WASHINGTON, Oct. 18 — The Senate Intelligence Committee voted Thursday night to approve compromise legislation that would strengthen court oversight of eavesdropping on Americans while granting telephone and Internet companies legal immunity for their role in assisting government surveillance programs since 2001.
http://www.nytimes.com/2007/10/19/washi ... ref=slogin
After nearly five hours of closed discussions, Senator John D. Rockefeller IV of West Virginia, the Democratic chairman, and Senator Christopher S. Bond of Missouri, the Republican vice chairman, emerged to announce that the measure had been approved in a 13-to-2 vote.
“There were substantial compromises on the part of all members and, frankly, of the administration,” Mr. Rockefeller said of the measure, which would expire in six years. Two Democratic senators, Russ Feingold of Wisconsin and Ron Wyden of Oregon, cast the no votes.
But passage in the committee came with one unexpected hitch. In an interview after the closed session, Mr. Wyden said he had succeeded, by a vote of 9 to 6, in adding an amendment that would offer additional protections by requiring that the government get a warrant whenever it wanted to wiretap an American outside the country, like an American soldier based overseas or a business person.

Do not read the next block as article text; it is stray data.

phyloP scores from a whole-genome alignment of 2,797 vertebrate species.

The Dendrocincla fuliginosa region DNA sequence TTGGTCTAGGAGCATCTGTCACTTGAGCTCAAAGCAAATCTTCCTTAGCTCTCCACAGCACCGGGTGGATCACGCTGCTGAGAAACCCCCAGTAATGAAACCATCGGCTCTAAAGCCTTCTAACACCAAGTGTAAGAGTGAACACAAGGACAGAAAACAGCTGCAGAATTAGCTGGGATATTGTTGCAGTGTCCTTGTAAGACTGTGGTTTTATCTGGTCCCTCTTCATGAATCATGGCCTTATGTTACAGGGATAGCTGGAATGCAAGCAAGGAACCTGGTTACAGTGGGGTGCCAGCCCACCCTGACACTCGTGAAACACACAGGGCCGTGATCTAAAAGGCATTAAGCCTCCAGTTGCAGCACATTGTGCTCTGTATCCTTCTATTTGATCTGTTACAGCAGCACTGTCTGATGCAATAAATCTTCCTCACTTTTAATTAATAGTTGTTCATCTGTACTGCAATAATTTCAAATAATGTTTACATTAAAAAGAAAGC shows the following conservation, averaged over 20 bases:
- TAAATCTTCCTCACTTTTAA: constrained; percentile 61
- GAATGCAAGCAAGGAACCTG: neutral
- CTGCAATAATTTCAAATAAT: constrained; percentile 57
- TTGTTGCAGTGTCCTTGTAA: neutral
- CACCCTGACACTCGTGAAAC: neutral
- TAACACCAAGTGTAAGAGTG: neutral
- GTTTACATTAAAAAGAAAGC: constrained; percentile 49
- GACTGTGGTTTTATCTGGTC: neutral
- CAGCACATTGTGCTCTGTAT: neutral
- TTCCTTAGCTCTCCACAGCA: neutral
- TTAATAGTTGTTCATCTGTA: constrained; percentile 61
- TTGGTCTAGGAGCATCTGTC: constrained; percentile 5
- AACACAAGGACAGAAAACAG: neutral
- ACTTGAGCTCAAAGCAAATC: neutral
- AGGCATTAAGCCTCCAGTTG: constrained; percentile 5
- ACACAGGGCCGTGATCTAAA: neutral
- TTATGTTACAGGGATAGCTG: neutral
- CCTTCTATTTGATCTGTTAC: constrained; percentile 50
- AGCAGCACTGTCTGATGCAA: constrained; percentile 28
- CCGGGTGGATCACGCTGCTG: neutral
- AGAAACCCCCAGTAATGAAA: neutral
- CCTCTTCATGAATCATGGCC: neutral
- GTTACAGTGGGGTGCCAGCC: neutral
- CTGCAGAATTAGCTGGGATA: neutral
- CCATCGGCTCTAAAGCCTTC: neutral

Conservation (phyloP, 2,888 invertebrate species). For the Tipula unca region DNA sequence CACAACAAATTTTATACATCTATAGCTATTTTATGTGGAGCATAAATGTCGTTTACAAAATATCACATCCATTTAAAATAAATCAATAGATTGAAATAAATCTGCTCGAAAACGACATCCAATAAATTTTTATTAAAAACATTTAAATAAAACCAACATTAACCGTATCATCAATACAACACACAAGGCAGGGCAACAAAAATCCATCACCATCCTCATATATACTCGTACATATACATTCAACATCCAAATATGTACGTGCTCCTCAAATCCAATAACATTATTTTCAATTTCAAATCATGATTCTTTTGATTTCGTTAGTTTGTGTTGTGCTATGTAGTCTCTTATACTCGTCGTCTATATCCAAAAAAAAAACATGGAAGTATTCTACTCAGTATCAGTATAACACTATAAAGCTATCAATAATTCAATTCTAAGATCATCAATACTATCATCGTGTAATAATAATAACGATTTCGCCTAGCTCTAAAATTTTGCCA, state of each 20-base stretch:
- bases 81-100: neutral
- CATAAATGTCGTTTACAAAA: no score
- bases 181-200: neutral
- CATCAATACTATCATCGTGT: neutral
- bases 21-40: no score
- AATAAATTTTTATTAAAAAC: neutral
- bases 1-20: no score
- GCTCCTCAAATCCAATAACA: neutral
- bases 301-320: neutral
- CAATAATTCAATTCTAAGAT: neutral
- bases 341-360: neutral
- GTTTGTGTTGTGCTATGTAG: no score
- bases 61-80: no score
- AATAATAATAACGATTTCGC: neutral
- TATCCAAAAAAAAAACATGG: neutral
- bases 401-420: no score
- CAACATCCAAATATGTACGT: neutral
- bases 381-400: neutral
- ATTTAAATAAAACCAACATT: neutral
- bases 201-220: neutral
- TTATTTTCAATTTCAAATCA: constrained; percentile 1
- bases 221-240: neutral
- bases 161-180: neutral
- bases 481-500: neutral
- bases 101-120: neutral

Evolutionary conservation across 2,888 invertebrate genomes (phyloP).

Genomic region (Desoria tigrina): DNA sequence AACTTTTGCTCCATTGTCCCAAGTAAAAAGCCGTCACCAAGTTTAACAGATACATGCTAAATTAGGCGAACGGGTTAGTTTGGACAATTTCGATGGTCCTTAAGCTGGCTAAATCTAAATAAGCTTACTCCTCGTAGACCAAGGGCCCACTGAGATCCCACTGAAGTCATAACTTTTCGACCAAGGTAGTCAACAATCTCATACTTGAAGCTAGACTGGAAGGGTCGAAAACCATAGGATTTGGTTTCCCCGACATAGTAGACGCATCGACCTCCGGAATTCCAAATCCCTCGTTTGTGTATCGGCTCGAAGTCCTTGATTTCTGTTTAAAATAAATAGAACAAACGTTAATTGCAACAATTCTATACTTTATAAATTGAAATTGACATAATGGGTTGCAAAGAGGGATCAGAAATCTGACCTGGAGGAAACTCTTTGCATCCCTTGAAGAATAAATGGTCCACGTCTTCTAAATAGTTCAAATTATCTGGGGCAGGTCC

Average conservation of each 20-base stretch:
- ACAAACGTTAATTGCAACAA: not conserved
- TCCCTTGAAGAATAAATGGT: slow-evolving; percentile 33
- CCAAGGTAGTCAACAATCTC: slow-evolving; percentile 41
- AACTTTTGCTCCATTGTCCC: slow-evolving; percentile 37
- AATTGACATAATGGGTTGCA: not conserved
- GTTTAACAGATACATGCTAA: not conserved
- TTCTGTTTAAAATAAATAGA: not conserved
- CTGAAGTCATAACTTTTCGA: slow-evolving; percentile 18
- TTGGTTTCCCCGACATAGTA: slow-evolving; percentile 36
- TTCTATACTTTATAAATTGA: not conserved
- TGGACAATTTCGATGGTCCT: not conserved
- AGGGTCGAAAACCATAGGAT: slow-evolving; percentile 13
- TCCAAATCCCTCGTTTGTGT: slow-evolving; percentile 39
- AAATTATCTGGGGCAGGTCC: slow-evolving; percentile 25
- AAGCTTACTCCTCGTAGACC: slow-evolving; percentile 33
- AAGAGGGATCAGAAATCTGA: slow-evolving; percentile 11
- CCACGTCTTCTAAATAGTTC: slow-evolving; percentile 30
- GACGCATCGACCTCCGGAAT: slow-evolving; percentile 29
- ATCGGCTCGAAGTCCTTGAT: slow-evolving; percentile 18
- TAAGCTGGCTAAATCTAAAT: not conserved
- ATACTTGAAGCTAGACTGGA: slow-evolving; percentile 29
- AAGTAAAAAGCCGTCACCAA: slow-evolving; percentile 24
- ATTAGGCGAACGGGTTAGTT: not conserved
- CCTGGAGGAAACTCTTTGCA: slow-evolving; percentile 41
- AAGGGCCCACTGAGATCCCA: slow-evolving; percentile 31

“The individual freedom of an American shouldn’t depend on their physical geography,” he said.
But Mr. Wyden said the administration vigorously opposed that measure and was threatening to veto any final bill if it is included.
Here's a great blog entry about the above article and the whole deal altogether: